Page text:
1A snake-like fish with a slender elongated body and poorly developed fins, proverbial for its slipperiness.
Order Anguilliformes: many families, in particular Anguillidae, which comprises mainly freshwater eels that breed in the sea, including the common Anguilla anguilla of Europe and A. rostrata of America
- ‘Towards the centre of the pier pipefish, mussels galore, conger and common eels, ballan wrasse and cuttlefish lurked.’
- ‘There are also rudd, bream, eels, gudgeon, crucian carp, tench, minnows, perch, sticklebacks, the odd trout, pike and barbel present.’
- ‘If you hook the eel further back, the body of the eel will fold up along the shank of the hook causing it to spin and you can do without that hassle.’
- ‘It's basically something which looks like it has the head of a horse and the body of an eel.’
- ‘Among these clades are such diverse forms as arawanas, knifefishes, mormyrids, eels, tarpon, and herring.’
- ‘This shark feeds primarily on bony fishes such as parrot, trigger, squirrel, surgeon, damsel and goat fishes as well as eels.’
- ‘Rough fish comprise the American eel, black sucker, dogfish, gar, lamprey eel, redhorse, sheephead, and white sucker.’
- ‘Conger eels are difficult to confuse with other species of fish.’
- ‘Most of the intriguing species were examined only in death; dragged in by fishermen's nets, such as the giant spider crab, sharks, scorpion fish and snake eels.’
- ‘Conger eels, some as long as my father's leg, were hard to deal with but good to eat - we tried to smoke them by sticking them up the chimney and burning pine driftwood underneath.’
- ‘The earliest ichthyosaurs had long, flexible bodies and probably swam by undulating, like living eels.’
- ‘Conger eels are extremely common in the UK, quick to colonise wrecks, boulder reefs and rough ground.’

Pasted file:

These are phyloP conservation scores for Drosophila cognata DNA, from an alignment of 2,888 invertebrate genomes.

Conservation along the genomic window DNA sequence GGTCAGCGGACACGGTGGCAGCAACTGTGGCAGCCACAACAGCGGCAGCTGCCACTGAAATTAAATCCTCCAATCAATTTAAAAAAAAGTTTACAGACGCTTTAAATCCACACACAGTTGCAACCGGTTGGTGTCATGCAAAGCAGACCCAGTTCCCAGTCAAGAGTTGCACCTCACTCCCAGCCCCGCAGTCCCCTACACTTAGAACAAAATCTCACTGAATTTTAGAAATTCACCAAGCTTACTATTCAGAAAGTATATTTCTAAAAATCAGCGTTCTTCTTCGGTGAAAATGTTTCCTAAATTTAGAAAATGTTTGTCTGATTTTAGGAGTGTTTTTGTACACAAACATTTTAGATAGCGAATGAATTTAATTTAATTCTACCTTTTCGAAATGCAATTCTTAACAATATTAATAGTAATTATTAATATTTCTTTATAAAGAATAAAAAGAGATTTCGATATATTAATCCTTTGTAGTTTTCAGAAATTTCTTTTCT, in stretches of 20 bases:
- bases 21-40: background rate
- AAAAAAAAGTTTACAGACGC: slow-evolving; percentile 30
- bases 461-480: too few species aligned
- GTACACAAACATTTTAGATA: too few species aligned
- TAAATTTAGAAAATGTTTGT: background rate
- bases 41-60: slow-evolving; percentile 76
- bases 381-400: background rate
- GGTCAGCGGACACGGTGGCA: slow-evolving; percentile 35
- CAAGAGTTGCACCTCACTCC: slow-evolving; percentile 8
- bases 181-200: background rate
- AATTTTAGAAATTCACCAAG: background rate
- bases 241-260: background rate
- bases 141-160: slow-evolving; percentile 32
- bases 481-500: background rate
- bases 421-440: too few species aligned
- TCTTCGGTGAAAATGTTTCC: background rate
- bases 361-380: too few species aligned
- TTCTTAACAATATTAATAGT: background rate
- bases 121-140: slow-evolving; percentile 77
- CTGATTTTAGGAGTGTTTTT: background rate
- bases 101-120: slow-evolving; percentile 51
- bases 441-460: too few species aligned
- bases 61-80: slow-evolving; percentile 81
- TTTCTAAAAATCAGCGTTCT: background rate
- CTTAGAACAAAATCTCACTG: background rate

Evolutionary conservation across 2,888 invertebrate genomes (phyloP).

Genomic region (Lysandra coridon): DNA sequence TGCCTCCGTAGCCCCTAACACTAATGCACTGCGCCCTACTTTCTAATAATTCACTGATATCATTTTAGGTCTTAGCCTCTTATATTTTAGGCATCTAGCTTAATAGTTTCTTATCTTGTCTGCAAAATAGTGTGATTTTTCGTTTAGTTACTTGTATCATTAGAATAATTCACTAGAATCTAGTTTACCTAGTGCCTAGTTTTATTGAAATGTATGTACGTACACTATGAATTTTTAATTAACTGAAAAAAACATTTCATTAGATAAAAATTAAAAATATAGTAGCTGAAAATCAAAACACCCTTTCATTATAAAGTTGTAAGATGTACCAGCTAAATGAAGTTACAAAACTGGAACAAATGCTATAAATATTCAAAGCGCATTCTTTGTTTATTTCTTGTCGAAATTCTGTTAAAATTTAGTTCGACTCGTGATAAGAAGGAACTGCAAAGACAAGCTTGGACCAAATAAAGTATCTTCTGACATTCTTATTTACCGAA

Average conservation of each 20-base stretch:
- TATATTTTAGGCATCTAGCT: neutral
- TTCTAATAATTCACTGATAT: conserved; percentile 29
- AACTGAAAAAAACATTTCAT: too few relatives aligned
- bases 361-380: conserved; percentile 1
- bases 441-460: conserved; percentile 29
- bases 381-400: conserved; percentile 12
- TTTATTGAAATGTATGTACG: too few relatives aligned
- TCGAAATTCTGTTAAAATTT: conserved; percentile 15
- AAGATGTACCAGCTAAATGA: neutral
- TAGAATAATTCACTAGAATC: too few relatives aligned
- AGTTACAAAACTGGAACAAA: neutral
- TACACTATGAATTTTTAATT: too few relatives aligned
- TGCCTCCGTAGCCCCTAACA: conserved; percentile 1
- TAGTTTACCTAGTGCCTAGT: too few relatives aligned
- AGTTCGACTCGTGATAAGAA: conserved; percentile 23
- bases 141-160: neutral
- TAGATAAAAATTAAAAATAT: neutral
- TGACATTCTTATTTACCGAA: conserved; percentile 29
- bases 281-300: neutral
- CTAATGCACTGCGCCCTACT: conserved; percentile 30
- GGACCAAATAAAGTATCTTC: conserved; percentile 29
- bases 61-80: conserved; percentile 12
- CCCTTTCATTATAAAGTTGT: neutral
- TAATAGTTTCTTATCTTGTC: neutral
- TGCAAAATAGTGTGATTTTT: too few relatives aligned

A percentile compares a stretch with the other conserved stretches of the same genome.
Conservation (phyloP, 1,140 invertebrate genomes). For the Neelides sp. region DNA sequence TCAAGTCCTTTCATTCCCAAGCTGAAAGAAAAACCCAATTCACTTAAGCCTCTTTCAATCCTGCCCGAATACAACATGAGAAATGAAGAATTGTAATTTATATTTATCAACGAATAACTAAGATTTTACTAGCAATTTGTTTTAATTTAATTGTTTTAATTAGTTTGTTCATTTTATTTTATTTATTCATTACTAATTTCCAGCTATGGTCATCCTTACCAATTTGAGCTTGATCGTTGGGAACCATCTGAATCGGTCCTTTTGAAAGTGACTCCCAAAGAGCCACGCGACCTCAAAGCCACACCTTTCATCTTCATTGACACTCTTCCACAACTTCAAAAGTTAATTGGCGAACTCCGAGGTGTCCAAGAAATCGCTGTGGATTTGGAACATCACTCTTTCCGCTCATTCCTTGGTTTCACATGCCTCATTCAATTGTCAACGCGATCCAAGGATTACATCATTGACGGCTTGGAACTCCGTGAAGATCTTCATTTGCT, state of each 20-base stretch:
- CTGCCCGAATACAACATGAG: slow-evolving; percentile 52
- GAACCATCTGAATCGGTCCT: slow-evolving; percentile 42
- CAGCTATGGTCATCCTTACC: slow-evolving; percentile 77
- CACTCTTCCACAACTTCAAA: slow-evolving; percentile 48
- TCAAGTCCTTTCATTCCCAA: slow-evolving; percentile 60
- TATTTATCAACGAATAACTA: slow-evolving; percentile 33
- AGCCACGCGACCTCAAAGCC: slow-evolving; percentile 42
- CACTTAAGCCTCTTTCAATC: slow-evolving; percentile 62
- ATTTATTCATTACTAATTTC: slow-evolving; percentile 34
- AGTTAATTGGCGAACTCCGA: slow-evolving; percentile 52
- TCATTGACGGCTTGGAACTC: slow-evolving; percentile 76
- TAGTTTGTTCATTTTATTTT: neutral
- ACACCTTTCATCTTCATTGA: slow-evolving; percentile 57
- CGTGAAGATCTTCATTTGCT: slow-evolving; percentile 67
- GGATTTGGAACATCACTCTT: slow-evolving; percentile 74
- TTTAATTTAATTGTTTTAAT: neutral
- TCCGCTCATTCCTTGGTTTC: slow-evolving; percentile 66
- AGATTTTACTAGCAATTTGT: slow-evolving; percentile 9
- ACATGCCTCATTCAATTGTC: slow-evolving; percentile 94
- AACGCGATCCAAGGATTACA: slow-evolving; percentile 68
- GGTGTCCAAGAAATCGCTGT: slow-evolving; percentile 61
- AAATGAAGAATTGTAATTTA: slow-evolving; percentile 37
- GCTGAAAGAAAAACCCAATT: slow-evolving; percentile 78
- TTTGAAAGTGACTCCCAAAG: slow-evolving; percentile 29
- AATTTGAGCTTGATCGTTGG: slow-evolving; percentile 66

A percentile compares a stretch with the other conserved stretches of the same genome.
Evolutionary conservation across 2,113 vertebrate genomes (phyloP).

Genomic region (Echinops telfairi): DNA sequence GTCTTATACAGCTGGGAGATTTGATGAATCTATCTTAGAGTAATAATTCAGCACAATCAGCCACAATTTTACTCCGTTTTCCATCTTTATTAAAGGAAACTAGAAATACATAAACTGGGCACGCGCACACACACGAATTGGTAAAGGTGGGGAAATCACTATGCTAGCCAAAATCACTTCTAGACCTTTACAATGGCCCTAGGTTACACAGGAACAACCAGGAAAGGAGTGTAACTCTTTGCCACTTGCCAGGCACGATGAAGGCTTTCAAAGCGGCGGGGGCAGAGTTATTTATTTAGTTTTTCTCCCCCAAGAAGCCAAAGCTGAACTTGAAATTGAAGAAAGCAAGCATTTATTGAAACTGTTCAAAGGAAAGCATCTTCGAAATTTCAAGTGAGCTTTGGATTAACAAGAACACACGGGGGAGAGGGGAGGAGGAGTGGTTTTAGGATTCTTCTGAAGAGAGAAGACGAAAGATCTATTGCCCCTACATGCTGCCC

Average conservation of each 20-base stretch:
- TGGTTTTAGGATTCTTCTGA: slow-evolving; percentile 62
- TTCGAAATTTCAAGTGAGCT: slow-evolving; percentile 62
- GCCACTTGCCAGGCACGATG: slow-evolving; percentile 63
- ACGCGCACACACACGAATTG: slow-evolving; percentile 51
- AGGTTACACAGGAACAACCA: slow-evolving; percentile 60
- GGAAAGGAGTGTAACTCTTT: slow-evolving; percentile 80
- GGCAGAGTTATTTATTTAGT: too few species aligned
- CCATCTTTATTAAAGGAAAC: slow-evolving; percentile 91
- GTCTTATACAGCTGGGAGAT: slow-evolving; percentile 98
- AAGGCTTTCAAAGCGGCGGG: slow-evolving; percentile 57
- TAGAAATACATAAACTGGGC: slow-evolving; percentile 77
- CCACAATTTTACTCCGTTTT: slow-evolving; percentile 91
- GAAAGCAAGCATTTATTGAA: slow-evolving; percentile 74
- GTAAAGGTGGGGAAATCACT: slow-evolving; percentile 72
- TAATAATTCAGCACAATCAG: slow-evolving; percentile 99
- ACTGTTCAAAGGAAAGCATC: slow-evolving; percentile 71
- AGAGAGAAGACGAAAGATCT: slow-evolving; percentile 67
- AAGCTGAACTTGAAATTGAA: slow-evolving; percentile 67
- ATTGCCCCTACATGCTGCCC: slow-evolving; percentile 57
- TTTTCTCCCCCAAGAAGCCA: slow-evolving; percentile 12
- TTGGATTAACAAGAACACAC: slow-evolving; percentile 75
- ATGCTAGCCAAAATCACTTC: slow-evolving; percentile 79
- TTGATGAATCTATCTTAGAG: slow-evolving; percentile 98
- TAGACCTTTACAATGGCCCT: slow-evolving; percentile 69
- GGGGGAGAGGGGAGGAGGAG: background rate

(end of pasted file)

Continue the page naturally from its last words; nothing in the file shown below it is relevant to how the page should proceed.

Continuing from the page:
- ‘Many species feed on elongated fish, such as eels, which they paralyze with their venom.’
- ‘Paul contacted the Environment Agency and Yorkshire Water, which are now investigating the cause of the deaths of a number of fish including pike, eels and roach.’
- ‘Cut the eel, monkfish, haddock or whatever into large chunks, much longer and fatter than you could eat in one go.’
- ‘To this small band of anglers, the eel is a mysterious fish worthy of time and dedication.’
- ‘Any form of fish bait produced either eels or pike.’
- ‘Bottlenose dolphins feed on squid, shrimp, eels and a wide variety of fish.’
- ‘The American eel and the Japanese eel face similar fates.’
- ‘Fishing for glass eel could also continue if these eels are used for restocking rivers but not used for aquaculture.’
- 1.1Used in names of unrelated fishes that resemble the true eels, e.g. electric eel, moray eel.
- ‘Electric eels are not really eels, they are actually ostariophysians, but have a strong physical resemblance to true eels.’
- ‘With its elongated snake-like body, the Leopard Moray eel moves very gently from one end to the other in the tank.’
- ‘Moray eels, garfish and trumpetfish were roaming and snapping at a plethora of potential prey.’
- ‘Moray eels may look aggressive but that is because they need to gulp water continuously to force it through their gills.’
- ‘Moray eels, nudibranchs, stingrays, shellfish, sea urchins and sea stars were out and about, while the polyps of black corals and other gorgonians were feeding.’
- (as) slippery as an eel
1Too slippery to catch hold of or hold on to.‘the ball was as slippery as an eel’
- 1.1Elusive or evasive.‘the man was wanted in a dozen countries but was as slippery as an eel’
- 1.1Elusive or evasive.
Old English ǣl, of Germanic origin; related to Dutch aal and German Aal.